by Al Benson Jr.
Member, Board of Directors, Confederate Society of America
I have followed InfoWars for quite awhile now and I agree with their efforts to present news the mainstream media ignores or misinterprets. I have noted the efforts of “Big Tech” to suppress and censor them and I totally disagree with that. They are a legitimate news forum that needs to be heard whether Leftist politicians agree with them or not. In fact they need to be heard because Leftist politicians and other assorted liars disagree with them.
Having said that, what I am going to deal with now is meant as constructive criticism and not as a put-down.
I read Jon Bowne’s article about reparations for slavery on their site on June 22nd and, in principle, I agree with his position. What I don’t agree with is his interpretation of history. Mr. Bowne noted that his ancestors were New York abolitionists and so he feels he should not have to pay reparations for slavery. He won’t get any argument from me on that–but he should have stopped there.
He went on to state that 360,000 Union soldiers fought a war to emancipate the slaves. Of course, if that were actually true then, supposedly, all those who fought for the Confederacy were fighting to keep the slaves in bondage–particularly if they were Democrats. Actually, neither premise is true. I am not accusing Mr. Bowne of intentional falsehood here. I am saying that the history he has picked up and accepted is very faulty.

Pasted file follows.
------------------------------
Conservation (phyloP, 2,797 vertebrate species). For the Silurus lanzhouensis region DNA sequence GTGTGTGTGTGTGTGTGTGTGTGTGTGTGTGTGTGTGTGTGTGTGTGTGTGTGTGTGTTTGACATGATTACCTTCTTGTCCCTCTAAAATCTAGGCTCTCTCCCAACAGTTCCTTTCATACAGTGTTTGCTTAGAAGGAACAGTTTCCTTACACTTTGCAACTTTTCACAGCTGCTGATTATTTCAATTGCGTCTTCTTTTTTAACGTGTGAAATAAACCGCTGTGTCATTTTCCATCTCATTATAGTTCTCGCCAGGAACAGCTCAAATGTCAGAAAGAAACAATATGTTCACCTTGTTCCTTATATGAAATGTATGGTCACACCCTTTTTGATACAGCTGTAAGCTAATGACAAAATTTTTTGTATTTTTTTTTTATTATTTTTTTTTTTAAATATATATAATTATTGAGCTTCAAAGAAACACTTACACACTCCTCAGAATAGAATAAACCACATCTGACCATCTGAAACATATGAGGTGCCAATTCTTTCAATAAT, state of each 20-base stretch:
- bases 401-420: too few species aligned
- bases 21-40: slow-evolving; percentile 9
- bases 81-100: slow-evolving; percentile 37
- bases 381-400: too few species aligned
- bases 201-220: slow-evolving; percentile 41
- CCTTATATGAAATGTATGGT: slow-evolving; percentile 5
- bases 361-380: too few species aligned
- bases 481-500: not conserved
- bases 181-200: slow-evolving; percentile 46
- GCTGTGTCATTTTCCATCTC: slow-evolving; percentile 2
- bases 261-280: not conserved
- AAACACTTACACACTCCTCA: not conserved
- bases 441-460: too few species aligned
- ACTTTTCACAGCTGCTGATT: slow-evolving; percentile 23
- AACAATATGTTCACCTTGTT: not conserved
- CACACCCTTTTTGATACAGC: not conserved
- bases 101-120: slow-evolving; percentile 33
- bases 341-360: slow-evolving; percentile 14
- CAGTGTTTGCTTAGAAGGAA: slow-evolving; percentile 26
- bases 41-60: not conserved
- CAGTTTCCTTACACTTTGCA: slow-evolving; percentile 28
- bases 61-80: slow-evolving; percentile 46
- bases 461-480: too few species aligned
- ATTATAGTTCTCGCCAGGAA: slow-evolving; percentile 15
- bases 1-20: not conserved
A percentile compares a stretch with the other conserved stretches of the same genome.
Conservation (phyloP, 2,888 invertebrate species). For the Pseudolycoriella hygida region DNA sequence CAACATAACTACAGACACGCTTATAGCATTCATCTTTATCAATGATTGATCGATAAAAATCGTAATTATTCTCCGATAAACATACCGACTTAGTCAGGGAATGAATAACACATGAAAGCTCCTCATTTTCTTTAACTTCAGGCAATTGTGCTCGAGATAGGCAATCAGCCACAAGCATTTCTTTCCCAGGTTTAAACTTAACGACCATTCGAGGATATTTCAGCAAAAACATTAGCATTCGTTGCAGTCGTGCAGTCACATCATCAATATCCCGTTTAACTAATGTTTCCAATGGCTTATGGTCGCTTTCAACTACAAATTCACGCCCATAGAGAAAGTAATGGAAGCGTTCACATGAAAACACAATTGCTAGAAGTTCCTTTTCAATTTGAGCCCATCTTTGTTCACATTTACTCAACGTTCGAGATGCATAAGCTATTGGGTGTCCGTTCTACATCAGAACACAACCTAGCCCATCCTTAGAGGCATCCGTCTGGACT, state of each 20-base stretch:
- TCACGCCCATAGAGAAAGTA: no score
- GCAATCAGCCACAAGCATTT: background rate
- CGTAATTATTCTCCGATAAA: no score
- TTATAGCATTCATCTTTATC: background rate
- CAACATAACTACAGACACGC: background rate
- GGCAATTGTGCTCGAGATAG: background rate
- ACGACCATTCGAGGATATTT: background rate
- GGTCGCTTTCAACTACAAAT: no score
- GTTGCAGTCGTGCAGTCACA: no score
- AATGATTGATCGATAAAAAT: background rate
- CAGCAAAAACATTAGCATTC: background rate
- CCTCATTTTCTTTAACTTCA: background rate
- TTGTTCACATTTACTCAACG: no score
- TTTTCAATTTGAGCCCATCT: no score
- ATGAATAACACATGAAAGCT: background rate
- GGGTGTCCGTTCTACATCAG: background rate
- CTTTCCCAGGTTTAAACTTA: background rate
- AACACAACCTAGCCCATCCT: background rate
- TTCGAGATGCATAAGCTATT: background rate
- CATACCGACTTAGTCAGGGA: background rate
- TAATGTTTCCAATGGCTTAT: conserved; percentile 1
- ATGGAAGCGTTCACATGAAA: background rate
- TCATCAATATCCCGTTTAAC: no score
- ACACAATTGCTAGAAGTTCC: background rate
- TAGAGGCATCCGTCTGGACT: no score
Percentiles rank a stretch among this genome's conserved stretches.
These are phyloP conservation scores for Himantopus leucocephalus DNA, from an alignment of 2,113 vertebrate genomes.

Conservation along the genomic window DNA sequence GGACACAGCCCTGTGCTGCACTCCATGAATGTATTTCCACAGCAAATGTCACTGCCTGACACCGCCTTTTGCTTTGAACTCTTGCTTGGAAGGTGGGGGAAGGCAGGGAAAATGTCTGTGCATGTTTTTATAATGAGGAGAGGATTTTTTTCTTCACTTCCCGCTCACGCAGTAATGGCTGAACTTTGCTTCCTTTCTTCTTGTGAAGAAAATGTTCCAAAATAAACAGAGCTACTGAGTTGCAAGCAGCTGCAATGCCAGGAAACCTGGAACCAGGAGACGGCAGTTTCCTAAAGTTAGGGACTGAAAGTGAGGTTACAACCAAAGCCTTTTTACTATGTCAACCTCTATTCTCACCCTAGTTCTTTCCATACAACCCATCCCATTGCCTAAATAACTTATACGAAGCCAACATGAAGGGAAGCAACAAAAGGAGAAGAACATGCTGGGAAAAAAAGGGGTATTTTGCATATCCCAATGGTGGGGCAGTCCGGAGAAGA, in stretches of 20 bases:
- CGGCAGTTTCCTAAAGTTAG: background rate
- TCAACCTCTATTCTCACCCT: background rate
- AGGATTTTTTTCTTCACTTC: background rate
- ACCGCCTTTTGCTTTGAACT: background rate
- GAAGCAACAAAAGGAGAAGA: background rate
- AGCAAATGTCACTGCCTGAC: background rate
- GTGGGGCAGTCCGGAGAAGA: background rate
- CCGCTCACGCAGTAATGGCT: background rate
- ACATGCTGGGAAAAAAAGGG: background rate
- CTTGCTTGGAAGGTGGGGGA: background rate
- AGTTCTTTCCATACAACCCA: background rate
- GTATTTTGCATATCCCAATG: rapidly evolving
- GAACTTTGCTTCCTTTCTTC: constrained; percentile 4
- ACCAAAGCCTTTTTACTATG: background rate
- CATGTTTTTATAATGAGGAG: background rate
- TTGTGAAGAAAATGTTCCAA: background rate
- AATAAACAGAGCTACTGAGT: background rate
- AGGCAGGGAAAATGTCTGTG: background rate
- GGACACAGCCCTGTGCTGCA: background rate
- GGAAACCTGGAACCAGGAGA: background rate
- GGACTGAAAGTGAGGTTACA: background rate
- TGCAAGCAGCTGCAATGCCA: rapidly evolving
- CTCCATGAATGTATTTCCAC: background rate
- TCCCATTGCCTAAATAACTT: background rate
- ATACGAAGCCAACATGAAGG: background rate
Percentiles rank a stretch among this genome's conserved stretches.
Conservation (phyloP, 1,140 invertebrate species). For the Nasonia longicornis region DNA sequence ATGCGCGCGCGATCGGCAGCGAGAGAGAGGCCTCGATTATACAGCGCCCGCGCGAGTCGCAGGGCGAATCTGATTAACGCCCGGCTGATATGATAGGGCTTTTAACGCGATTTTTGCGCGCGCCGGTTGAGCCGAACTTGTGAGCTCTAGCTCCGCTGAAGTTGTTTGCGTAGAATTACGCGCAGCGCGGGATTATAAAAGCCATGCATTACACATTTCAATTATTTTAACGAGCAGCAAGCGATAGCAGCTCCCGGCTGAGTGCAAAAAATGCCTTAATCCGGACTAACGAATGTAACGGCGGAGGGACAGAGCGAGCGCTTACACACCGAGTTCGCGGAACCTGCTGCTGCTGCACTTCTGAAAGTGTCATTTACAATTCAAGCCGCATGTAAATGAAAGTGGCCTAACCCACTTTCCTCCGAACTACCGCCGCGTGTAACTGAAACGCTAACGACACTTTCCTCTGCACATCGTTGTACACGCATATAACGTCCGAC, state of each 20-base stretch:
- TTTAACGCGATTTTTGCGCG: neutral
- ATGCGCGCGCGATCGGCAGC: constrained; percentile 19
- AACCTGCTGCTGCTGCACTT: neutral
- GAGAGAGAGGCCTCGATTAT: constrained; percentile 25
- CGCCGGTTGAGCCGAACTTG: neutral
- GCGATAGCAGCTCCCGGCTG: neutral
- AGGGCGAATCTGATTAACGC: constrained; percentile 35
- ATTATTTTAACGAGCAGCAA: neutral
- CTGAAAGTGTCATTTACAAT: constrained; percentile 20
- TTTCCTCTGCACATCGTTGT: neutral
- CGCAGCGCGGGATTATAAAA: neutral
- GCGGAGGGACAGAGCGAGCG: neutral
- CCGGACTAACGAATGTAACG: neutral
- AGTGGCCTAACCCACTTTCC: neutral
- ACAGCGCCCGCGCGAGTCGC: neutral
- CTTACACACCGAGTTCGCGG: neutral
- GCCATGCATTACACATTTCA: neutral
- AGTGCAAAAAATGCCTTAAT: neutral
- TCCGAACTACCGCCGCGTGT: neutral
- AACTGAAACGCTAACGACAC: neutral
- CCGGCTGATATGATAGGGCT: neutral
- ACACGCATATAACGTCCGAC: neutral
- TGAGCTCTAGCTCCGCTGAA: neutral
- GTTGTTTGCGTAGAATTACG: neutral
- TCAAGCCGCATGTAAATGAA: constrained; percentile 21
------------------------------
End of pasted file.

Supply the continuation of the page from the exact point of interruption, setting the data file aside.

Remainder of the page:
Lincoln’s “Emancipation Proclamation” notwithstanding, most Union soldiers did not fight to free the slaves. Most of them didn’t care about slavery one way or the other. Most of them fought to preserve the Union, which was what Lincoln had initially said the war was all about. Only in late 1862, when the North was losing the war, did Lincoln begin casting around for another reason for his invasion of the South, and in so doing, he landed squarely on the “emancipation” bubble, and, as that seemed to work for him, he ran with it.
It didn’t work for many Union soldiers, however, and there were many desertions in the Union Army when it was discovered that the reason for the war was undergoing some revisions. In fact, if you stop and think about it, the idea that the North fought to free the slaves is downright ludicrous. If such had been the case, then why didn’t the Lincoln administration first free the slaves in Kentucky, Maryland, Delaware, and Missouri? All those states, though Southern in character, remained in the Union! They would have been the logical place for the Union to have begun the process of emancipation–if that’s what it had really been all about.
So Lincoln, if he was serious about emancipation, should have issued a proclamation that would have emancipated Northern slaves first. Instead he issued one that freed Southern slaves in territory he had no authority over and that left Northern slaves in bondage. Seems like kind of a backwards way of doing it, but then, the federal government is noted for doing things backwards so I guess we should expect as much.
Mr. Bowne needs to do a bit of homework as to what the War Between the States was really all about and a Northern war to free the slaves just doesn’t cut the historical mustard no matter how sharp your knife might be in other areas.
Mr. Bowne will probably never read what I write here, but, if by some wild chance he does see it, I would like to suggest a little reading he could do on the subject of the Northern “crusade” to free the slaves. I will list three books here he should be able to locate.
They are: Slavery Was Not The Cause Of The War Between The States by Gene Kizer Jr. Published by Charleston Athenaeum Press, Charleston, South Carolina in 2014. Myths Of American Slavery by Walter D. Kennedy. Published by Pelican Publishing in Gretna, Louisiana. Slavery And The Civil War by Garry Bowers, M. Ed. Published by Shotwell Publishing in Columbia, South Carolina in 2019.
These books should give Mr. Bowne, or anyone else who may read them, the truth about what the War Between the States was really all about. Subtle hint–it wasn’t slavery!